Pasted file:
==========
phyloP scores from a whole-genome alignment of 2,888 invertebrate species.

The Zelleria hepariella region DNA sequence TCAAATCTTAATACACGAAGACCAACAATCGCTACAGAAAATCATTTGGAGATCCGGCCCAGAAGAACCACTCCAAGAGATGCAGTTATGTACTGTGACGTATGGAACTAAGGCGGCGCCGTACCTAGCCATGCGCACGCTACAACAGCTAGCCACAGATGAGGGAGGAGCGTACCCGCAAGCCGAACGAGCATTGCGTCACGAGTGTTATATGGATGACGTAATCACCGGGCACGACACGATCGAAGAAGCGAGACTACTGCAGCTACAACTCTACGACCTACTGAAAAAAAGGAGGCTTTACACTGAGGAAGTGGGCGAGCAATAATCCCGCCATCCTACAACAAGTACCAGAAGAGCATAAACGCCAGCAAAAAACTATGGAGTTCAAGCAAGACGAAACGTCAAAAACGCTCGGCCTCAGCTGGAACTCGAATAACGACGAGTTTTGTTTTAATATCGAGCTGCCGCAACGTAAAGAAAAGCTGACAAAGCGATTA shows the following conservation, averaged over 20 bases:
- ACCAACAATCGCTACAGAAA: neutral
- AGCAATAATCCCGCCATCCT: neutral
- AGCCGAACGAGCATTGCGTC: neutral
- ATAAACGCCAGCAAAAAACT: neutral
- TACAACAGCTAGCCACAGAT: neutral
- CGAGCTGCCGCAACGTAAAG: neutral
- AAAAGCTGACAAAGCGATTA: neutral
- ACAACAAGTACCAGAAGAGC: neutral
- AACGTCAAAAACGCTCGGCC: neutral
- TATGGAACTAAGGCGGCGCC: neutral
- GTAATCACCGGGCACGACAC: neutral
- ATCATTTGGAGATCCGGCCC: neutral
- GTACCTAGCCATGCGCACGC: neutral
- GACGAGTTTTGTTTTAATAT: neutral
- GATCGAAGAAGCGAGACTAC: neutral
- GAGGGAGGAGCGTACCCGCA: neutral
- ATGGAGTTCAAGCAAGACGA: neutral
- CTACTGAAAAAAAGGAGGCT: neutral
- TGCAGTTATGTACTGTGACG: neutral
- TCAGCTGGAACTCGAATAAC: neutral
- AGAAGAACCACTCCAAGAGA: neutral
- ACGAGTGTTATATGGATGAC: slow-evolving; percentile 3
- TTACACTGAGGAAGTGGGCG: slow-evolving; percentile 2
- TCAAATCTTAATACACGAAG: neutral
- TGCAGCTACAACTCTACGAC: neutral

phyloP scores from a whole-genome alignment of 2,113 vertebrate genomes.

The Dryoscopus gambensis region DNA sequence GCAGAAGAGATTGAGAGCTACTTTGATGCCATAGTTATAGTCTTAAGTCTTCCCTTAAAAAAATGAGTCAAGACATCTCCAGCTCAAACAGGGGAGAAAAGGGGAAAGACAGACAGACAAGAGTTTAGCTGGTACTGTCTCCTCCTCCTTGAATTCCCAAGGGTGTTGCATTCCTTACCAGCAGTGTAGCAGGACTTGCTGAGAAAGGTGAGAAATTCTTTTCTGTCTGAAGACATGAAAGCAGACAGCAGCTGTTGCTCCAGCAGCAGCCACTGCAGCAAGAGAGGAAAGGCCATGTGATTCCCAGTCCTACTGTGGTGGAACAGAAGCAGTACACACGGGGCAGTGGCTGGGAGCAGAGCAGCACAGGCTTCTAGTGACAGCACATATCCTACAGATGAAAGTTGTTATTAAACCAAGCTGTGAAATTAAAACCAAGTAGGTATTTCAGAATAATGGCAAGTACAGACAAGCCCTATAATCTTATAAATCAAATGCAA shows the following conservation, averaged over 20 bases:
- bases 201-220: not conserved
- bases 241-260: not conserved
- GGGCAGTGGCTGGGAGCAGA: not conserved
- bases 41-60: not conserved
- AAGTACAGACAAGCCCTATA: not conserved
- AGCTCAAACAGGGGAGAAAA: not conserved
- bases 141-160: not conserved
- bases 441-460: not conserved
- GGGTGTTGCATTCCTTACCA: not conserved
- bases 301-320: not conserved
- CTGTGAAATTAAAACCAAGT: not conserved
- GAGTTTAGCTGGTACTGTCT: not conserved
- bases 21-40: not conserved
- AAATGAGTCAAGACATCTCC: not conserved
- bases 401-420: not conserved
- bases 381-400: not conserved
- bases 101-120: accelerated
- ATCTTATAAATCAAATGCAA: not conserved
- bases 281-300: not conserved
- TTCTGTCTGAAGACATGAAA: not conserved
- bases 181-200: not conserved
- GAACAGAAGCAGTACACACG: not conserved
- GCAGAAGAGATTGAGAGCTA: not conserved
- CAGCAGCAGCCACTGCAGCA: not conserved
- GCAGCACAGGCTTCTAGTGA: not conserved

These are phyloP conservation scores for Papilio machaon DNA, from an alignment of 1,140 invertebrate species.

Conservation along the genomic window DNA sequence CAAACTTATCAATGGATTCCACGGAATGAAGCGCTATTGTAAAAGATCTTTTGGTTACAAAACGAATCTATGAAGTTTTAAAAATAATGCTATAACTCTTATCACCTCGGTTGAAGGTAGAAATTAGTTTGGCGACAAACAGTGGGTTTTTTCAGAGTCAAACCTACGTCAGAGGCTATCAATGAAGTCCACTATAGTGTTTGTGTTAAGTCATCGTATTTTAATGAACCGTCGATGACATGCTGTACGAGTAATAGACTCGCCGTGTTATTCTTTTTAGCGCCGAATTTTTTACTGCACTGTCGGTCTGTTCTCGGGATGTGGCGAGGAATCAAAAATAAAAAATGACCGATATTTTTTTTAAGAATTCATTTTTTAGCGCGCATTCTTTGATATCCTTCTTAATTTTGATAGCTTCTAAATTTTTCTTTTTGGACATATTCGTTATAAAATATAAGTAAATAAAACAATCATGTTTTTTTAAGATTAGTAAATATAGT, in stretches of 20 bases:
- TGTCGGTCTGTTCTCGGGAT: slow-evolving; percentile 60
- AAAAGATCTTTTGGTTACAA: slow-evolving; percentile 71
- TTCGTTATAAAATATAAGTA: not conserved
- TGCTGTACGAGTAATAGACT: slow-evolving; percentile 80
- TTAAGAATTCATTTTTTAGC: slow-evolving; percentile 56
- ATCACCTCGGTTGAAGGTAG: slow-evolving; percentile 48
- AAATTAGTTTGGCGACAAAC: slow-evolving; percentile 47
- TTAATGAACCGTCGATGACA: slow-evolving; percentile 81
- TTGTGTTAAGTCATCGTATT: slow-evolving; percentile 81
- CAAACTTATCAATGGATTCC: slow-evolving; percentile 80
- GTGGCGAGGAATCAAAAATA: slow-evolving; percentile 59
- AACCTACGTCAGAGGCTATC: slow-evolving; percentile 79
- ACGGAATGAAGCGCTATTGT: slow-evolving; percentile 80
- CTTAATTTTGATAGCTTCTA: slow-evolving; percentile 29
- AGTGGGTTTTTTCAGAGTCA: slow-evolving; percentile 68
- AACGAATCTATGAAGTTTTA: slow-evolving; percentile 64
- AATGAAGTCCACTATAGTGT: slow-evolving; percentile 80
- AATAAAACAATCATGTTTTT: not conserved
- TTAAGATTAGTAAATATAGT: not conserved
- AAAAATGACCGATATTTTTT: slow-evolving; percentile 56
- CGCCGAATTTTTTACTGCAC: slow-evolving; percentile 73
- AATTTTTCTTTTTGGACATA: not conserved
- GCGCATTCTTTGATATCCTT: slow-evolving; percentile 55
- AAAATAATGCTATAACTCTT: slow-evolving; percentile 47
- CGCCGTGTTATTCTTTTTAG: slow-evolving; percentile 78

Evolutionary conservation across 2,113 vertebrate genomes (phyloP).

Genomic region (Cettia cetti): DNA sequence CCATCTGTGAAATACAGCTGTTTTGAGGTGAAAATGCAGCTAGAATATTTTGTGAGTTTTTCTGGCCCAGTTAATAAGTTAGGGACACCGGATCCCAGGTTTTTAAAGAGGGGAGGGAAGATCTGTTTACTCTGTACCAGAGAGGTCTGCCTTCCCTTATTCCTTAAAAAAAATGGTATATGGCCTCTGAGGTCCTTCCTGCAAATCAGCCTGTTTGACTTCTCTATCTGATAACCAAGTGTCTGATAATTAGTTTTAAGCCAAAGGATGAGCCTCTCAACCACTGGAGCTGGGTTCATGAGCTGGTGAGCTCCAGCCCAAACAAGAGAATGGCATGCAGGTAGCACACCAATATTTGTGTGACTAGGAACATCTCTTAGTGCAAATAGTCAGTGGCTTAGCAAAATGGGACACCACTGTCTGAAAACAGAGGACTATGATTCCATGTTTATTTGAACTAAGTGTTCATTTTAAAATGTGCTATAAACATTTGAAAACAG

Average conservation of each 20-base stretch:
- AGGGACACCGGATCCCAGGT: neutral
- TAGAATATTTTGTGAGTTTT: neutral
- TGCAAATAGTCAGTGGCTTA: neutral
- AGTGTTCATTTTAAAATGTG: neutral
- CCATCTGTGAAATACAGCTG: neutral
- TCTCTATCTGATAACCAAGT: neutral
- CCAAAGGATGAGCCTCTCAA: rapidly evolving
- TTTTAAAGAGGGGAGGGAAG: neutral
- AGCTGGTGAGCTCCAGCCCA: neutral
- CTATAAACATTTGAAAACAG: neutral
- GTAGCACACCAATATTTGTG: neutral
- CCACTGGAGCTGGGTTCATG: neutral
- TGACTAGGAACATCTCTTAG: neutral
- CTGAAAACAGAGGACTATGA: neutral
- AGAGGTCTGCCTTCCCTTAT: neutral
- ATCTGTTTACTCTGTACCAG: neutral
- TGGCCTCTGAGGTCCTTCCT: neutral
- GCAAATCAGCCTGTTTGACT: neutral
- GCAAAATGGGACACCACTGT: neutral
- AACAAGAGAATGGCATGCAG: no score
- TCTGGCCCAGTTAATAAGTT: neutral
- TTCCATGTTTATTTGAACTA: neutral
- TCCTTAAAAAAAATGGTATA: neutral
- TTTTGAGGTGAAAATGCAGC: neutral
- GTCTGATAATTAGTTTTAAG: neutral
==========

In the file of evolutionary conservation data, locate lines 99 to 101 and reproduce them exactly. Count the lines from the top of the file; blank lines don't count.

- AGAGGTCTGCCTTCCCTTAT: neutral
- ATCTGTTTACTCTGTACCAG: neutral
- TGGCCTCTGAGGTCCTTCCT: neutral